Canadian National Railway Co. says its fourth-quarter profit rose by 8 per cent, buoyed by rising grain and fertilizer shipments.
Montreal-based CN, Canada's largest railway, said revenue for the three months ending Dec. 31 rose by 2 per cent, driven by a 14-per-cent increase in agriculture freight and a 4-per-cent rise in automotive shipments.
CN's profit of $1-billion, diluted per-share earnings of $1.32 and revenue of $3.2-billion were in line with analyst expectations.
For the full year of 2016, CN's profit rose by 3 per cent to $3.64-billion, while revenue fell by 5 per cent to $12-billion. The company's operating ratio, a measure of expenses versus revenue, improved by 2.3 points to 55.9 per cent.
CN posted revenue declines for metals and minerals (6 per cent), coal (6 per cent) and petroleum and chemicals (5 per cent). Forest products sales were flat, the company said. Carloads rose by 3 per cent.
"Despite facing difficult winter conditions in December, CN delivered very strong fourth-quarter results and throughout 2016 demonstrated once again its ability to perform well in a mixed economic environment," Luc Jobin, CN president and chief executive officer, said in a statement accompanying the results, which were released after markets closed on Tuesday. "We saw weaker volumes during the year, but quickly adjusted as our dedicated team of railroaders maintained its focus on operational efficiency, while continuing to provide quality service to our customers and improve our safety performance."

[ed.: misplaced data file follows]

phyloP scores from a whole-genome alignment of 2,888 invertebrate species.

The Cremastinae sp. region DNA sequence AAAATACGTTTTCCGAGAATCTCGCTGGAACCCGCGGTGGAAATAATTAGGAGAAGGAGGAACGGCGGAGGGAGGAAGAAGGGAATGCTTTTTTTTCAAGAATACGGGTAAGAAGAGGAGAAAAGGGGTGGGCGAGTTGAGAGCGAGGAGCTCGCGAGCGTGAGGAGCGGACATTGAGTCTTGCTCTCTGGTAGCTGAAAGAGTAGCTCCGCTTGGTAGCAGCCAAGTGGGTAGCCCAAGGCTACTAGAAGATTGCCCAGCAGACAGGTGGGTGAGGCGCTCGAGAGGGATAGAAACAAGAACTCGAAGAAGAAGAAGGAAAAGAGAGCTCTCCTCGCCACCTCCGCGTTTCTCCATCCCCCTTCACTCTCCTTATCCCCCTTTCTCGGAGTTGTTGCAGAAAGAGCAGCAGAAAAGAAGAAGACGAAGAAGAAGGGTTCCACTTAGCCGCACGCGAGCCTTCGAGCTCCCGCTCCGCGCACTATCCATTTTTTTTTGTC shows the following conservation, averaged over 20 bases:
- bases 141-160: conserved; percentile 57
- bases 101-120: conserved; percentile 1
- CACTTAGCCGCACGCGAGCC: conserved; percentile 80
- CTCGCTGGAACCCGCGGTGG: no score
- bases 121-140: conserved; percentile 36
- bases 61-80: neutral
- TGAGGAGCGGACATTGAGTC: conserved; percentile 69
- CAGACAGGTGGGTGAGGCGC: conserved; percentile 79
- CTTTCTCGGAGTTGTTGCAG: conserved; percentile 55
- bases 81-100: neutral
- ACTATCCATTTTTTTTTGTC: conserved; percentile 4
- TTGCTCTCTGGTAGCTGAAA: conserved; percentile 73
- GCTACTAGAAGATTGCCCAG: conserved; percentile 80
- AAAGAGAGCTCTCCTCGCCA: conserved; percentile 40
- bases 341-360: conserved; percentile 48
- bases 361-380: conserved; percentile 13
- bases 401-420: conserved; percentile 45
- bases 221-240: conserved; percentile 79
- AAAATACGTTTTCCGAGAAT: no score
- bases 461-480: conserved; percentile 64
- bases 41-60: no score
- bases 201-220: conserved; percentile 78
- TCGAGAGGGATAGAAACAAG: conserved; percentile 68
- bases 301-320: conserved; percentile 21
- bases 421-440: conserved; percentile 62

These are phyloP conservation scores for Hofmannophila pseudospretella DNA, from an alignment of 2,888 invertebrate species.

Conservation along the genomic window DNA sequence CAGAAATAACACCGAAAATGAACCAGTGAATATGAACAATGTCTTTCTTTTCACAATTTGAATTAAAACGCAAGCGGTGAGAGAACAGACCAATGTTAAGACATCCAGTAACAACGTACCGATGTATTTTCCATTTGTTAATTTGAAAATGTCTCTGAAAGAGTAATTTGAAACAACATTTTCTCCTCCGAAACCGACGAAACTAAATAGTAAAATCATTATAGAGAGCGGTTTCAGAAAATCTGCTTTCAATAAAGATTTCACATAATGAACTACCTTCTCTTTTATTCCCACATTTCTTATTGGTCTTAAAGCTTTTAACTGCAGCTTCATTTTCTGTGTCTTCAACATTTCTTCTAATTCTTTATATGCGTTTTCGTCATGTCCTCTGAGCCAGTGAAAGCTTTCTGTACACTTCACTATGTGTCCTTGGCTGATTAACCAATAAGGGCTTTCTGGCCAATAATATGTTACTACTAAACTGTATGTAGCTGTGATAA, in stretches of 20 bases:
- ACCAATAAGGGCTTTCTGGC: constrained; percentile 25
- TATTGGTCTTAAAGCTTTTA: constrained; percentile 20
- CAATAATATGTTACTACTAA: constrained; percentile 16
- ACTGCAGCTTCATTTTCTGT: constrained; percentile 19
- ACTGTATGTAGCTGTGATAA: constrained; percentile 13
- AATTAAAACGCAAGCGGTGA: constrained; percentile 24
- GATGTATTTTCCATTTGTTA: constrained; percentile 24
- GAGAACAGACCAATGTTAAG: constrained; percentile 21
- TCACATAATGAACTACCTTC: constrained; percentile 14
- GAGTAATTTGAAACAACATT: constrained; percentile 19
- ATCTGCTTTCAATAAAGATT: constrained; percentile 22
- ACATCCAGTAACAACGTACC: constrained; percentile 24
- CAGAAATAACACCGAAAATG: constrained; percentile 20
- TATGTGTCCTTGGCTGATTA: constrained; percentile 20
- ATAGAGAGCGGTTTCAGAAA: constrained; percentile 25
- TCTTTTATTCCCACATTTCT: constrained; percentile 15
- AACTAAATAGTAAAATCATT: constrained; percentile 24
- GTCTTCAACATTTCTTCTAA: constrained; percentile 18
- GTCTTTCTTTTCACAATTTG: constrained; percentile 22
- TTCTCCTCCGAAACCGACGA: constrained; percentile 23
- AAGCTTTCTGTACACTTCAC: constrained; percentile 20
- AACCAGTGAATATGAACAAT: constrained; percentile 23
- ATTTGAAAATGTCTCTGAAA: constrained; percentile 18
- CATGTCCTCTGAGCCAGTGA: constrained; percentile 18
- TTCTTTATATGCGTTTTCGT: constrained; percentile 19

CN increased its quarterly dividend by 10 per cent, bringing the annual payout to $1.65 a share.
CN shares have risen by 32 per cent in the past 12 months, outperforming those of rival Canadian Pacific by 8 percentage points and the broader S&P/TSX composite index by 4 points. An index of the four major U.S. railroads – Union Pacific, Kansas City Southern, CSX Corp. and Norfolk Southern Corp. – has risen by 68 per cent in the same period.
All major North American railways saw business slow in 2016, amid economic weakness and reduced demand for commodities and industrial goods.
"Overall, the economy remains challenging, but we remain optimistic and expect to see moderate volume growth in 2017," Mr. Jobin said.
"The worst of the market correction in several commodity markets is behind us," Mr. Jobin said on a conference call with analysts on Tuesday evening.
Fadi Chamoun, a stock analyst at Bank of Montreal, said he expects freight volumes for the North American industry to rise by 2 per cent this year.
"The outlook for demand appears to be improving," Mr. Chamoun said in a research note, pointing to strength in U.S. manufacturing and construction spending. "There are, however, some headwinds, most notably in segments vulnerable to a strong U.S. dollar, likely flattening demand in the automotive markets and above-normal inventories in the utility coal segment," Mr. Chamoun said.
His comments were underscored by Canada's National Energy Board, which says Canadian oil exported by rail to the United States rose by 49 per cent to 102,000 barrels a day in October, the most recent month for which data is available. That's the highest level since April, 2016, but well below the peak of 178,000 barrels a day reached in September, 2014.